Although he has not cornered gold on the IIHF commodity market, Jack Hughes of USA Hockey’s National Team Development Program (NTDP) is now the career scoring king for the Team USA teens.
Not only did he become the NTDP’s all-time leading scorer this season, but he broke Alex Ovechkin’s career scoring mark at the IIHF U-18 World Championships, collecting three points in the 2019 bronze-medal game, edging Alexander the Great in career points: 32 to 31. Then the youngster was named to the Team USA World Championship team that will be playing in Slovakia.
Hughes, who turns 18 on May 14, is the projected first overall draft pick in June’s NHL draft. This spring Hughes has been on a carousel of NTDP scoring milestones, passing the biggest names in American hockey history on his way to the program’s all-time career marks in points (197) and assists (134). In point scoring, Patrick Kane (172), Phil Kessel (180), and Clayton Keller (189) fell like dominos, while Auston Matthews (88), Keller (118), and Jeremy Bracco (122) were surpassed by Hughes in the career-assist race.
Hughes was not afraid to savor his accomplishments while in the midst of dethroning USA Hockey legends. “I’m real excited,” Hughes said to NHL.com’s Mike Morreale prior to the U-18 World Championships. “Now that my time with the program is coming to an end, records are being broken. It’s really cool to know what I’ve accomplished here.”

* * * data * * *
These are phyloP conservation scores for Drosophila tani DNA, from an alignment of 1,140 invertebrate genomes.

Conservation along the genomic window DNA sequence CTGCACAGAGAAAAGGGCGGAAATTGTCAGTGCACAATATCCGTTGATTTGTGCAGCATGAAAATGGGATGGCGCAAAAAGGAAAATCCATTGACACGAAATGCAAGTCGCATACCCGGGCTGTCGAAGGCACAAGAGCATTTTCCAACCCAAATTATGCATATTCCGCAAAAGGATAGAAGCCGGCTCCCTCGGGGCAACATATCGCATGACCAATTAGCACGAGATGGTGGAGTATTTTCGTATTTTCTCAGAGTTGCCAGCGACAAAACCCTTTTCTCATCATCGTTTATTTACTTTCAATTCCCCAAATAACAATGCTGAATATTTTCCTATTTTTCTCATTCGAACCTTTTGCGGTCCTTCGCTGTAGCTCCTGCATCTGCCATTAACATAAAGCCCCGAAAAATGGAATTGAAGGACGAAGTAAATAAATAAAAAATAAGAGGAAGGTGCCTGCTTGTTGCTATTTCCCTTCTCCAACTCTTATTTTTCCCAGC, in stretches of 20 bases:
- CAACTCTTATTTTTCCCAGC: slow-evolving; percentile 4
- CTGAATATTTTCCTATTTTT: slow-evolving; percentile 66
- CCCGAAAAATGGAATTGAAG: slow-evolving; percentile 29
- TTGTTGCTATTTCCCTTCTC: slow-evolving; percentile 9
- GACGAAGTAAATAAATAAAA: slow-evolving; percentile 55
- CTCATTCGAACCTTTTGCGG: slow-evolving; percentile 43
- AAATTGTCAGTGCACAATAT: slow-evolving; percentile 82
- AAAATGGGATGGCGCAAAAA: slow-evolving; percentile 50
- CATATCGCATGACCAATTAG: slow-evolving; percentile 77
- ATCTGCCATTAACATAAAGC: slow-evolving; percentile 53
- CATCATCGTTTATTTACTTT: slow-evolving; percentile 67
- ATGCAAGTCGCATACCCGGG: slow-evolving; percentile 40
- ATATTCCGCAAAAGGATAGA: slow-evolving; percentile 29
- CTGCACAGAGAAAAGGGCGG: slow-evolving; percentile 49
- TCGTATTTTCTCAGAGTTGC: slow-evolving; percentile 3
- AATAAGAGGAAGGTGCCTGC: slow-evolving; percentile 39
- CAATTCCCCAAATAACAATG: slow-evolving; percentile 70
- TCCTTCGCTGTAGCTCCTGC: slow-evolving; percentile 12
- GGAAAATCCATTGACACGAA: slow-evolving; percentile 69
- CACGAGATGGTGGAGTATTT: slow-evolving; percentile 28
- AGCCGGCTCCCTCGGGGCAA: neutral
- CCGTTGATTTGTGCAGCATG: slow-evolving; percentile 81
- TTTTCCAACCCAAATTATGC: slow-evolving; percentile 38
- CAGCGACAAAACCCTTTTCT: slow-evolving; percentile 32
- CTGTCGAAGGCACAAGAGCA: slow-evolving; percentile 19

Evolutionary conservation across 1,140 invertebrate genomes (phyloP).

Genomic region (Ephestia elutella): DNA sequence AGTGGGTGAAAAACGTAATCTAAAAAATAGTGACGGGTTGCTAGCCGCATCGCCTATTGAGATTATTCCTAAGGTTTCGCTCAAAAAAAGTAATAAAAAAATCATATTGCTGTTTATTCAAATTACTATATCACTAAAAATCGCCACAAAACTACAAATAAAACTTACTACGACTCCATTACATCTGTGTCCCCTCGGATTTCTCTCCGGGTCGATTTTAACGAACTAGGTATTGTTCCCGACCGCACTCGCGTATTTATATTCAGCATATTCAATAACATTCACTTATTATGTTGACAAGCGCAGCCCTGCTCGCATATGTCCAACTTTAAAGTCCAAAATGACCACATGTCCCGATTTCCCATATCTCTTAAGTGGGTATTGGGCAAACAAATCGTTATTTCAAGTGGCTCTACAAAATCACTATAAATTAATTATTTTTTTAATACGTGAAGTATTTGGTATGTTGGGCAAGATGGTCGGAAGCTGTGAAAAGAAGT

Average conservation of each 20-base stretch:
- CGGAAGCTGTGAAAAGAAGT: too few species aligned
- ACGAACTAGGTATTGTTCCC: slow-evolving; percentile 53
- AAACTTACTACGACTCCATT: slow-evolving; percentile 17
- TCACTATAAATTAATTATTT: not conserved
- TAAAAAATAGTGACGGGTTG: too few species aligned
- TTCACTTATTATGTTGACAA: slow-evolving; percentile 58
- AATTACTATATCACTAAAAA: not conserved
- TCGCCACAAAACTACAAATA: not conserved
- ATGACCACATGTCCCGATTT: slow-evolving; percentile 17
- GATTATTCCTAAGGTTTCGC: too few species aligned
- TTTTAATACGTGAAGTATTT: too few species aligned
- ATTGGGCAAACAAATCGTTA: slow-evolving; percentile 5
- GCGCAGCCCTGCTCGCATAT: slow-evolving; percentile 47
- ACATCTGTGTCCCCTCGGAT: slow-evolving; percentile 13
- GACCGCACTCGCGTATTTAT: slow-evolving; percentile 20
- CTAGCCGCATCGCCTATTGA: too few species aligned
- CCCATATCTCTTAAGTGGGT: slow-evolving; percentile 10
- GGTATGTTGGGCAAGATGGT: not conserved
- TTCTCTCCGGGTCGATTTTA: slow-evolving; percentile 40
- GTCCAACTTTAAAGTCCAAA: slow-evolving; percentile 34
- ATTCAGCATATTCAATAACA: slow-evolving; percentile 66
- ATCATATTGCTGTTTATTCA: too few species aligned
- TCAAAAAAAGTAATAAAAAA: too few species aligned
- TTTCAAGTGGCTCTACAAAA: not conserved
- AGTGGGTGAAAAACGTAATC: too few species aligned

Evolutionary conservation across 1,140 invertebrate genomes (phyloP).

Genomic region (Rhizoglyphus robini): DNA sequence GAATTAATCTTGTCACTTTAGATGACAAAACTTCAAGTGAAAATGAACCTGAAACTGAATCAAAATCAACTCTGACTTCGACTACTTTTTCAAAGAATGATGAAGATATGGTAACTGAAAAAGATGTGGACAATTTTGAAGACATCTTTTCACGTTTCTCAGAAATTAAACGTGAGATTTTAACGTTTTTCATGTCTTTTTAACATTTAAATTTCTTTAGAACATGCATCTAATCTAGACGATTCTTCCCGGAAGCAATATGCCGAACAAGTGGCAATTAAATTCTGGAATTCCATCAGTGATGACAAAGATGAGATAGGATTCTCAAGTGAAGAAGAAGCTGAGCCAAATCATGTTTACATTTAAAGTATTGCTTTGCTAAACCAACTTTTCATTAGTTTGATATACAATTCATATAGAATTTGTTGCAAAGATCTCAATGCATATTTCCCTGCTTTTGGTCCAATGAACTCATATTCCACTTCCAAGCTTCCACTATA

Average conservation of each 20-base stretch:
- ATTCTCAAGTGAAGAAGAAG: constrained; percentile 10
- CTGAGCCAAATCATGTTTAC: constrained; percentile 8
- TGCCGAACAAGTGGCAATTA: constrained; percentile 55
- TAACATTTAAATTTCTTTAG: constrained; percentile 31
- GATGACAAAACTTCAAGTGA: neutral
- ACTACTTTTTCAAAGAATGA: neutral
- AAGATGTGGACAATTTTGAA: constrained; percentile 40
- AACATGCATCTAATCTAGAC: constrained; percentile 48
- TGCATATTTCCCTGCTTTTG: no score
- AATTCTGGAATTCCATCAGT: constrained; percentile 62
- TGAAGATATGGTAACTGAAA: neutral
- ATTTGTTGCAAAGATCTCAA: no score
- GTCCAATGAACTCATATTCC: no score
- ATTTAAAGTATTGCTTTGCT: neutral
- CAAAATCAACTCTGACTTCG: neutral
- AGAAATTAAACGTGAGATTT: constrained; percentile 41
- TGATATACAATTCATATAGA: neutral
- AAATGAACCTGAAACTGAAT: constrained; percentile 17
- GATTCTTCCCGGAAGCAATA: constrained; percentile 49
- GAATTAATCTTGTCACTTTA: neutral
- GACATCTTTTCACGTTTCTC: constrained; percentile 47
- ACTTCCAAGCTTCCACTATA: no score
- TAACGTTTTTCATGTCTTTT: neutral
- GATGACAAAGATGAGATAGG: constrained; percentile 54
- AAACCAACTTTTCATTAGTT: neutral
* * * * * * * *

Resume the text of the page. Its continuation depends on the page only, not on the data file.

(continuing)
Unlike older brother Quinn and younger brother Luke, Jack does not intend to play NCAA hockey; the 5-foot-10, 170-pound middle brother will take his game directly to the NHL this fall. The New Jersey Devils, having won the NHL Draft Lottery’s first pick, will most likely be his first professional home.
“To have an opportunity at a Jack Hughes is what our franchise needs,” Devils GM Ray Shero said on the set of NHL Tonight. “We said we need more talent, and we’re certainly going to get it here in June. I’m happy for our fans.”
The day of the NHL Draft Lottery, NHL.com tracked down the elite prospect via Skype. “I think New Jersey would be a great spot,” Hughes said. “I know they’ve got a lot of young talent there.”
Hughes has played summer hockey with the Devils star forward Taylor Hall, another lottery pick who should share power play minutes with Jack next season. But assuming Hughes will thrive in the world’s toughest league as an undersized teen might be premature.
Unlike the aforementioned Clayton Keller—officially listed at 5-foot-10, 170, identical to Hughes—Jack spends much of his ice-time carrying the puck, not setting up plays. It is what garners him so much attention, not only from the fans but also from physical defenders. Playing against older competition in the U-20 World Junior Championship this January, Hughes got banged up, suffering a shoulder injury that caused him to miss three critical games.
Older brother Quinn spent two seasons filling out at the University of Michigan’s spacious weight room before embarking on his NHL career. Younger brother Luke has committed to the Wolverines as well. One wonders if the NCAA route might have been a good choice for Jack as well. The NHL can be a dangerous place for an undersized point-producer to develop into a man.